The Lok Sabha on Wednesday passed the Constitution (128th Amendment) Bill, 2023 (Women's Reservation Bill) which reserves one-third of the seats in parliament and State legislative assemblies for women.
Members of the Lok Sabha cast their votes for the passage of the bill using slips.
454 Members of Parliament (MPs) voted in favour of the bill while 2 voted against it.
The Bill was introduced by Union Minister of State for Law & Justice Arjun Ram Meghwal on Tuesday amid opposition from MPs as they had not seen a copy.
After the government maintained that the Bill was 'uploaded in the supplementary list of business', the Bill was introduced by voice-vote.
The Bill seeks to reserve one-third of all seats for women in the Lok Sabha and the State legislative assemblies.
The seats already reserved for Scheduled Castes (SCs) and Scheduled Tribes (STs) will also come within the purview of the women's reservation.
A legislation on similar lines was sought to be introduced back in 2008. While that Bill was passed in the Rajya Sabha in 2010, it failed to see the light of day.
Notably, the Bill states that the reservation will come into effect once an exercise of delimitation is undertaken in the first census after the commencement of the Act.
Congress parliamentary party Chairperson Sonia Gandhi expressed Congress' support for the Bill but questioned why it was contingent on the census and delimitation exercise.
She further emphasized the need for a caste census to ensure reservation for women belonging to SCs, STs as well as other backward classes (OBCs).
"Congress supports the Women's Reservation Bill. We are happy with it. There is one concern as well. I want to ask a question. For 13 years, women have been waiting for their political responsibilities. Now, they are being told to wait longer. How many years? 2? 4? 8? Is this behaviour appropriate? We ask that this bill be passed soon but caste census also be conducted to provide for reservation to SC, ST and OBC women. The Government must take steps to make this happen," she said.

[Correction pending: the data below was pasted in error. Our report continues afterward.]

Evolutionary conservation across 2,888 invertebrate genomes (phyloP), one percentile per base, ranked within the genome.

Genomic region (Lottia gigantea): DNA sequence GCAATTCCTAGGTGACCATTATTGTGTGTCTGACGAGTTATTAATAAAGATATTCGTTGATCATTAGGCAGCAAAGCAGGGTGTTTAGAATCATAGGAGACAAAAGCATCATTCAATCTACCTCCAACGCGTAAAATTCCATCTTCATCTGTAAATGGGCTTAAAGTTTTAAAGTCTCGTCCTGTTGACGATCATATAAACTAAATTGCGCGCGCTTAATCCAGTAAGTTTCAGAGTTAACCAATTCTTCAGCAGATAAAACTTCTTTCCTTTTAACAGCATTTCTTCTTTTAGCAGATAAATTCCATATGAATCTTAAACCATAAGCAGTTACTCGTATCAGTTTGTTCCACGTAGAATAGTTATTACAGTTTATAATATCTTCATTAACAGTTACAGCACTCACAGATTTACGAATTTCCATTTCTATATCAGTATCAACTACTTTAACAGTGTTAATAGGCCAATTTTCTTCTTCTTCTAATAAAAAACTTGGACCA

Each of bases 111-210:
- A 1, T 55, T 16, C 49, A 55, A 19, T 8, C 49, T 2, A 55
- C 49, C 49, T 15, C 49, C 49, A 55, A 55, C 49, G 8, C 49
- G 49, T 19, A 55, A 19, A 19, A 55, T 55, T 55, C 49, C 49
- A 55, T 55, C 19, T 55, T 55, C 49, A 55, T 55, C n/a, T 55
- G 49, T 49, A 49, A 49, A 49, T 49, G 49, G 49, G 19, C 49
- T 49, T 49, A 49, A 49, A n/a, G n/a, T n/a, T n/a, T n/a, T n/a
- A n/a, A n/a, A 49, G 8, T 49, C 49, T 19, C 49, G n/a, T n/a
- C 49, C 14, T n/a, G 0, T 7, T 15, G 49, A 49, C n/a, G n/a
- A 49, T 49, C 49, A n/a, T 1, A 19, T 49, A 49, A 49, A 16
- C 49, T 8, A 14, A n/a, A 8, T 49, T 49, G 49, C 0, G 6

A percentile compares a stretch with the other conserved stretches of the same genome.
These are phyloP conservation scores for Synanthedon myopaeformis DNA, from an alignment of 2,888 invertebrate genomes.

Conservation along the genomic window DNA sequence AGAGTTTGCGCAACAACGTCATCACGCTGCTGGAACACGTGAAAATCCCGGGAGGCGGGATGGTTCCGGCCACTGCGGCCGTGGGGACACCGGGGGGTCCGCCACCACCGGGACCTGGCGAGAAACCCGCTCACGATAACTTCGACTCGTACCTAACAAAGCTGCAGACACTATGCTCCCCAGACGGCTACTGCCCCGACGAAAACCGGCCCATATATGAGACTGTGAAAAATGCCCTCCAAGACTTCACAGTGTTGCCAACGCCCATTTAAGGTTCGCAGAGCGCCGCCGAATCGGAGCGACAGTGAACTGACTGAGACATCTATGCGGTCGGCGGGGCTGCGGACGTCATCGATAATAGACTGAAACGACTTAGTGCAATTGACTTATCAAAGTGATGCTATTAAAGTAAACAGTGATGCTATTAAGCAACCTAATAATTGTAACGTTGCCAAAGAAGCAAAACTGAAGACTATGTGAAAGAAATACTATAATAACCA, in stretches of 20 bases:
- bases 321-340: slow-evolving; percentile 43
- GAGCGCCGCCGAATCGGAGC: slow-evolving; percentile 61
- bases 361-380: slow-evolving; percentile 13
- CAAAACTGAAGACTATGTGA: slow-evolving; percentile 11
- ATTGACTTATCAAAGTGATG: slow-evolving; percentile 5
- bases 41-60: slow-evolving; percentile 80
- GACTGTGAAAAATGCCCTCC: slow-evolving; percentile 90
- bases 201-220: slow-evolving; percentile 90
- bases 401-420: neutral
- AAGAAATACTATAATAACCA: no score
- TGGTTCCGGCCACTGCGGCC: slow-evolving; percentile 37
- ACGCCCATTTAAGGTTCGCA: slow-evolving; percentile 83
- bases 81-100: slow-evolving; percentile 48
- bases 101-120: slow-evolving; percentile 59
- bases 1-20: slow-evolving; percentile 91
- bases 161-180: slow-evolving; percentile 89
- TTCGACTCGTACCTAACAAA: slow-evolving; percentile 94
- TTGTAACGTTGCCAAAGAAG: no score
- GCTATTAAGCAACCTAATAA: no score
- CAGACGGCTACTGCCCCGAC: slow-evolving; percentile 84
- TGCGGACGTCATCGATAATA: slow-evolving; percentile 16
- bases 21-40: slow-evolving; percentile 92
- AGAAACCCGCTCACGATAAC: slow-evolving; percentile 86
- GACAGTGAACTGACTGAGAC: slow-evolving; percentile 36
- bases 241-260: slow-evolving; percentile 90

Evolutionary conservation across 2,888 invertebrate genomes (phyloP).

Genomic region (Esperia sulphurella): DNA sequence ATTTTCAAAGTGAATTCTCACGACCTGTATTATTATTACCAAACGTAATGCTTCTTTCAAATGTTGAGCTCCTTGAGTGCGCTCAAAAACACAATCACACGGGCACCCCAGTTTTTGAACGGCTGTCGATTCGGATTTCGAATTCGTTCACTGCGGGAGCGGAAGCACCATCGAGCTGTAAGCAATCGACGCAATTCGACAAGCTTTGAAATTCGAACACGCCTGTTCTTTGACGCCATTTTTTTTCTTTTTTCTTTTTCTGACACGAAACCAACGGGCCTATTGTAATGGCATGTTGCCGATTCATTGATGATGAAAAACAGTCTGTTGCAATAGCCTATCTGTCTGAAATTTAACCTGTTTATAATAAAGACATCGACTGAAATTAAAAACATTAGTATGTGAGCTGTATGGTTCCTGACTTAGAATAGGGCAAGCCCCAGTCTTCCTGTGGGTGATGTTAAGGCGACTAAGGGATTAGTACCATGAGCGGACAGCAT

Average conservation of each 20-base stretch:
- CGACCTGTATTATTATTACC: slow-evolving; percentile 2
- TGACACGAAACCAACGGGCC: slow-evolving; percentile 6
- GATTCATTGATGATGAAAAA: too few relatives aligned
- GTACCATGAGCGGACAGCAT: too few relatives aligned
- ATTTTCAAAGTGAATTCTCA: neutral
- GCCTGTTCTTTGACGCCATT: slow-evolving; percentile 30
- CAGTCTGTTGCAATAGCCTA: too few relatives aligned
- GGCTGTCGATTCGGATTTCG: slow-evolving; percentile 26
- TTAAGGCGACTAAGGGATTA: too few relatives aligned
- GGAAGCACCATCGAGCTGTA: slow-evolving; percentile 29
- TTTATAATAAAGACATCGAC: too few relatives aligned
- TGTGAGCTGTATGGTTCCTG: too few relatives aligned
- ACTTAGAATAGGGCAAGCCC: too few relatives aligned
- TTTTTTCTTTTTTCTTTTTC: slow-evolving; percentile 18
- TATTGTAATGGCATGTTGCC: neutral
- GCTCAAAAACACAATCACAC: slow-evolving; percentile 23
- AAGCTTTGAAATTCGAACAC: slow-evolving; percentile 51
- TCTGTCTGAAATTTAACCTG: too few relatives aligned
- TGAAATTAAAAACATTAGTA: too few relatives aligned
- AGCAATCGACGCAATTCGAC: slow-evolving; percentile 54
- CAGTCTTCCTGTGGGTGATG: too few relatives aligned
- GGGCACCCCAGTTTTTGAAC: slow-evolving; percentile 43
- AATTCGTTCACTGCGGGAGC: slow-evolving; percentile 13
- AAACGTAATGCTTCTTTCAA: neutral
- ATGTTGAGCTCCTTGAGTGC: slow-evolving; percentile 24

Sangeeta Azad of the Bahujan Samaj Party (BSP) supported the Bill but called for 50% reservation for instead of 33%. Azad also called for reservation for women belonging to OBCs along with SCs and STs and requested the government to conduct the census expeditiously.
Congress leader Rahul Gandhi also stated that he would have liked to see OBC reservation included in the Bill, stating,
"I think it is very important that a large chunk of India's population, a large chunk of India's women should have access to this reservation. That is missing in this bill."
Dravida Munnetra Kazhagam (DMK) MP Kanimozhi stated that in reply to her questions regarding the Bill in the past, the government's reply had been very consistent - that they have to involve all stakeholders, political parties and then build a consensus before bringing the Bill.
She raised concerns about the lack of consensus and discussions preceding the Bill's introduction, remarking,
"I'd like to know what consensus was built, what discussions were held. This Bill was brought shrouded in secrecy."
Responding to the grievances of opposition parties regarding reservations for OBCs, Union Home Minister Amit Shah stated that the current Constitution allows election from thee categories - the general category which includes OBCs, and from SCs and STs.
Arjun Ram Meghwal stated that Article 82 of the Constitution clearly states that readjustment of seats is a part of delimitation.
"How will you decide which seats are to be reserved? If we do it that way, you (opposition parties) will file a PIL in Supreme Court," he added.
As per the statement of object and reasons of the Bill, the role of women, who constitute half the country's population, is extremely important in realisation of the goal of becoming Vikasit Bharat by 2047."
The Bill says that despite a number of steps to bring Nari Shakti to the forefront, true empowerment of women will require greater participation of women in the decision making process as they bring different perspectives and enrich the quality of legislative debates and decision-making.